You mentioned that it hasn't worked for you for your epilepsy for 21 years. Have you requested removal before?

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lsittll
The manufacturer claims the battery can not leak and the risks of leaving in a none functional unit are no greater.
There have been battery issues. Some are none specific one didn't work from day one another said “defective manufacturing.”
There are nearly 400 pages of problems but if the issues aren't specifically detailed what good is the information.
As I recall deaths occurred during testing prior to FDA approval which wasn't disclosed to the FDA. Perhaps the manufacturer could prove those deaths weren’t related to the VNS but if so why the cover-up?
Take care,
Jake

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@amandajro

@lsittll I can see why you are concerned and why you would want the battery removed. You will notice that I updated the title of your post to help others better find this discussion if they have had the same experience as well.

I did find some basic information (below). I am guessing all of this is what you may already be familiar with. Consistently in the articles I read, it states that removal of the device itself, not always the leads, is the next path if you had a reaction to the device and/or it isn't working properly.

– Vagus Nerve Stimulation (VNS):
https://epilepsysociety.org.uk/about-epilepsy/treatment/vagus-nerve-stimulation
"The stimulator has a battery inside it which can last up to ten years. When the battery is low, the stimulator needs to be replaced, during an operation similar to the one when it was put in."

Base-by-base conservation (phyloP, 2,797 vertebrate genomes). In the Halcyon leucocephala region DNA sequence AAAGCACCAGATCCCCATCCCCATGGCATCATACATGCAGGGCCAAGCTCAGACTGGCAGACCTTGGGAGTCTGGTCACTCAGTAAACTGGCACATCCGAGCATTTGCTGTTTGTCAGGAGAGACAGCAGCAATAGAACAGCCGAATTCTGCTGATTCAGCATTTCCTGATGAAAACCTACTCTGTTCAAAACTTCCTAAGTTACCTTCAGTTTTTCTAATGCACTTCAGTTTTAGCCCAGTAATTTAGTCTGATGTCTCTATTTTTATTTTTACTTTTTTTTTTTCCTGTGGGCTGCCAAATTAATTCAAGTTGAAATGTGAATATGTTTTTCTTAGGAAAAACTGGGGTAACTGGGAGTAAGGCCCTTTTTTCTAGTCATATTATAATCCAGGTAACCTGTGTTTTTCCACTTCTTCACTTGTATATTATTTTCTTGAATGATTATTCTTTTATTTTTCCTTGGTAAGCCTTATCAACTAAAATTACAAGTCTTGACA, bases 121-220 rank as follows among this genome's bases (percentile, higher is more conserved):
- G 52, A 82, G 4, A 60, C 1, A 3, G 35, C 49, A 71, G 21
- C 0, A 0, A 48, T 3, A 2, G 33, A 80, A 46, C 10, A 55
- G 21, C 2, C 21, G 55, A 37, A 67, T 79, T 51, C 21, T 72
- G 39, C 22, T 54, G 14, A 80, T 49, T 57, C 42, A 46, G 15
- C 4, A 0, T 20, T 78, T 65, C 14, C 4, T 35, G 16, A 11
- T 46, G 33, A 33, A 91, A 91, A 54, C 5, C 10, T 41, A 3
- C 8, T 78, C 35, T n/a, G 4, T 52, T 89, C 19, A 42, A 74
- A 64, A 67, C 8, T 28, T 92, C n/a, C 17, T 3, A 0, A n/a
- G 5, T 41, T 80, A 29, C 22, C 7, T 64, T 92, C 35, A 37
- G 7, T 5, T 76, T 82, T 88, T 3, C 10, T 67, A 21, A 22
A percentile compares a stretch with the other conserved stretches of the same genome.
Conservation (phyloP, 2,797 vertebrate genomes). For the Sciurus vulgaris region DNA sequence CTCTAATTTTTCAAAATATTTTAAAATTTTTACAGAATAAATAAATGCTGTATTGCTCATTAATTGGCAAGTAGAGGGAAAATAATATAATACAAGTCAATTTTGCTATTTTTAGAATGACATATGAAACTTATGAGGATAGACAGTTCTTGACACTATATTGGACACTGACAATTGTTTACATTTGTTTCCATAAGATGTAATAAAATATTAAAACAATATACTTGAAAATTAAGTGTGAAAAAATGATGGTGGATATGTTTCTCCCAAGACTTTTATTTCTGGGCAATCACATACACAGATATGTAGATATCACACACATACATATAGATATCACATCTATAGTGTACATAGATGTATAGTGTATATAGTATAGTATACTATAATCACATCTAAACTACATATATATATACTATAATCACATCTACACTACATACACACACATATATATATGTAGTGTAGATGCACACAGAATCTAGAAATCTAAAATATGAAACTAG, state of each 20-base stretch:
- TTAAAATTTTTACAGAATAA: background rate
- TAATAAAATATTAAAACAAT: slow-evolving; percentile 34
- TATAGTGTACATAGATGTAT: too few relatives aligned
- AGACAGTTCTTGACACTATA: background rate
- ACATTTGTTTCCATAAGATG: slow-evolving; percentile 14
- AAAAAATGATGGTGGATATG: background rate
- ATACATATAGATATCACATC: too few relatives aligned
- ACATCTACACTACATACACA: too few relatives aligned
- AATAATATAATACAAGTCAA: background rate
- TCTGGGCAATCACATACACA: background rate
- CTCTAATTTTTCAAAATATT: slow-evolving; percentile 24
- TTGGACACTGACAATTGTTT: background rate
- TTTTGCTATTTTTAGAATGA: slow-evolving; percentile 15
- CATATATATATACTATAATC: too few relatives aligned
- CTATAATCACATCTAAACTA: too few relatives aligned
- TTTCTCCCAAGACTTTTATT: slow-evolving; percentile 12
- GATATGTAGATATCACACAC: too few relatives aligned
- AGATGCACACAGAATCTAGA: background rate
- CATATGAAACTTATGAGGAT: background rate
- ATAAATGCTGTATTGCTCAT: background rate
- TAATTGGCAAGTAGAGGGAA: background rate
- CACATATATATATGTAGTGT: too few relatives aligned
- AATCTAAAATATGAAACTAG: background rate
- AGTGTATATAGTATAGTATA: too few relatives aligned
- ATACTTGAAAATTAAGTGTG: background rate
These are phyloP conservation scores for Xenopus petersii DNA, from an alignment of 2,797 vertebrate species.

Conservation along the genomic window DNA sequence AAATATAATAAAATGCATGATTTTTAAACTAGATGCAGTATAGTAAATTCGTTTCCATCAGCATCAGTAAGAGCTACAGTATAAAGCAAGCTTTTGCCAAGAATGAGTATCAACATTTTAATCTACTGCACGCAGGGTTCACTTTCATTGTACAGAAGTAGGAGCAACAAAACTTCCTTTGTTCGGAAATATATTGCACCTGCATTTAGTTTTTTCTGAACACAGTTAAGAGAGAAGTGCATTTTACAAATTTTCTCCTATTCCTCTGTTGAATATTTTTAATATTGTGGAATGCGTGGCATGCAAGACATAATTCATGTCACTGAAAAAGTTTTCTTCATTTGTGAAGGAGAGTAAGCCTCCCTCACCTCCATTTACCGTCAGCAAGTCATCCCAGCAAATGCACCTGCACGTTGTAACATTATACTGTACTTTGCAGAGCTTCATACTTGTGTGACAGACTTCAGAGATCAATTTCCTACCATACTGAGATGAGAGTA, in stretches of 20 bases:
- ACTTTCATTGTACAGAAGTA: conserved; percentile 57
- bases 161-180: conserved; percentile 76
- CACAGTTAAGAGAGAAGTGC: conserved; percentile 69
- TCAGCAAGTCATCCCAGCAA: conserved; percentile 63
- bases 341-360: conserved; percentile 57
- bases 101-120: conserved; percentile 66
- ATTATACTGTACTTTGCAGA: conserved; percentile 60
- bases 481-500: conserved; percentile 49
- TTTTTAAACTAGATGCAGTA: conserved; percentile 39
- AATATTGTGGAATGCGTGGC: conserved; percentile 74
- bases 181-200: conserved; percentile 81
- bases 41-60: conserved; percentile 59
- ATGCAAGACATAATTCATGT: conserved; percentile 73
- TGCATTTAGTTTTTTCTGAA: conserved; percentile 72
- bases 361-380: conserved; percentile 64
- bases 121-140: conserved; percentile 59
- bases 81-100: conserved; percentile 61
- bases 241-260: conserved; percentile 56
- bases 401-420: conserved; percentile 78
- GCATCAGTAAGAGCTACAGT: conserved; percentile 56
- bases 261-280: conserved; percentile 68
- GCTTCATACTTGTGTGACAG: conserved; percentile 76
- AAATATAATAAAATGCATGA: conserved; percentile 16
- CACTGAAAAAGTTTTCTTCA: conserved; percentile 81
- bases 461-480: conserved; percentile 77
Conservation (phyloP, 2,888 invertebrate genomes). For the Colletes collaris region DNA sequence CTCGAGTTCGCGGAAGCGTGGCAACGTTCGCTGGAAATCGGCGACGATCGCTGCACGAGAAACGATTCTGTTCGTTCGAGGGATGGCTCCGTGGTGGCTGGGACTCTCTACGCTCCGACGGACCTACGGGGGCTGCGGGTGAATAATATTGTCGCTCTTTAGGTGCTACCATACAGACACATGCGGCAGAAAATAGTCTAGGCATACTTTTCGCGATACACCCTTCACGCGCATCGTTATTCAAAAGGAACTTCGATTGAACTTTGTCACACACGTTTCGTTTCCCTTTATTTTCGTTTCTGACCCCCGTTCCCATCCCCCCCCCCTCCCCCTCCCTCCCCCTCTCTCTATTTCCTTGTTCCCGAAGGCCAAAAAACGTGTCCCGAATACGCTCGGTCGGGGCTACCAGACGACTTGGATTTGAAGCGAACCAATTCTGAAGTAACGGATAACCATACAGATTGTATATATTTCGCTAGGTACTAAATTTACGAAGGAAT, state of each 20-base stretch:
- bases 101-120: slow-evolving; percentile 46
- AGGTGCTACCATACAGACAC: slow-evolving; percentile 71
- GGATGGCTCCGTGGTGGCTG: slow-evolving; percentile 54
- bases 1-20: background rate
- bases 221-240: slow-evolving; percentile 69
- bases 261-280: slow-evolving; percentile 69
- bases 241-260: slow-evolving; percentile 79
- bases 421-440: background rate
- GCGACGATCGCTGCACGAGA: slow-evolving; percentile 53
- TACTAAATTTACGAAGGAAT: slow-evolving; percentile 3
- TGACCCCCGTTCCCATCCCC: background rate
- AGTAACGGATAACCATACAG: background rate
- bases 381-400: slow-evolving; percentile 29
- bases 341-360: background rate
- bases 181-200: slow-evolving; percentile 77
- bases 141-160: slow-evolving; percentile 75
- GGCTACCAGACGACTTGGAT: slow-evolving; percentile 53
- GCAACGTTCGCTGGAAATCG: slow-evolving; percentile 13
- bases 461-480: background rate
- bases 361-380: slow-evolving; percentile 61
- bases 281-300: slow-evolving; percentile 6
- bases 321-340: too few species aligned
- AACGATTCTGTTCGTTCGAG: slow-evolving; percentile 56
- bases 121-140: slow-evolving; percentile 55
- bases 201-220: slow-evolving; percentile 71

You mentioned that it hasn't worked for you for your epilepsy for 21 years. Have you requested removal before?

Jump to this post

@amanjaro thank you for the information. The VNS has not worked for me at all. My mother always said that. There is no evidence that the VNS has ever worked for me. I don't know why my doctor is so insistent that it stay in. She says its like an added piece of medicine. My seizures are preceded by auras but they occur during my sleep so I can't place the battery over the VNS to prevent a seizure. My doctor says it fires off by itself.
I have never requested removal before. I did not want the battery replaced before but I did not know how to tell my doctor this. Now I am adamantly saying no.
The VNS can be quite bothersome. I cannot exercise at a rapid pace because I am out of breath, gasp and get a feeling like a knife is in my throat in no time. Sometimes crying makes it feel like there is a knife in my throat. I would not have this discomfort if the VNS was out. Neither would I have any discomfort about anything happening with the battery if it was out.

Laurie

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@isittll
It's not an added piece of medicine if the battery is dead. If your doctor agrees to remove it do you still have to pay thousands of dollars?
Sounds like it might be time to change doctors. Have you ever considered when you have it removed having the coil removed as well which should decrease your symptoms. Do or did you ever have coughing or swallowing problems robust the throat pain shortness of breath?
Good luck,
Jake

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@jakedduck1

lsittll
The manufacturer claims the battery can not leak and the risks of leaving in a none functional unit are no greater.
There have been battery issues. Some are none specific one didn't work from day one another said “defective manufacturing.”
There are nearly 400 pages of problems but if the issues aren't specifically detailed what good is the information.
As I recall deaths occurred during testing prior to FDA approval which wasn't disclosed to the FDA. Perhaps the manufacturer could prove those deaths weren’t related to the VNS but if so why the cover-up?
Take care,
Jake

Jump to this post

Jake
If the manufacturer claims the battery cannot leak that is why my doctor says it is okay to keep it in. The manufacturer doesn't appear to be be the best. To cover up deaths? You say your friend has pacemaker batteries in her body and has not had any problems? Right? I would go by real live evidence rather than by word, what the manufacturer says
You take care too.
Laurie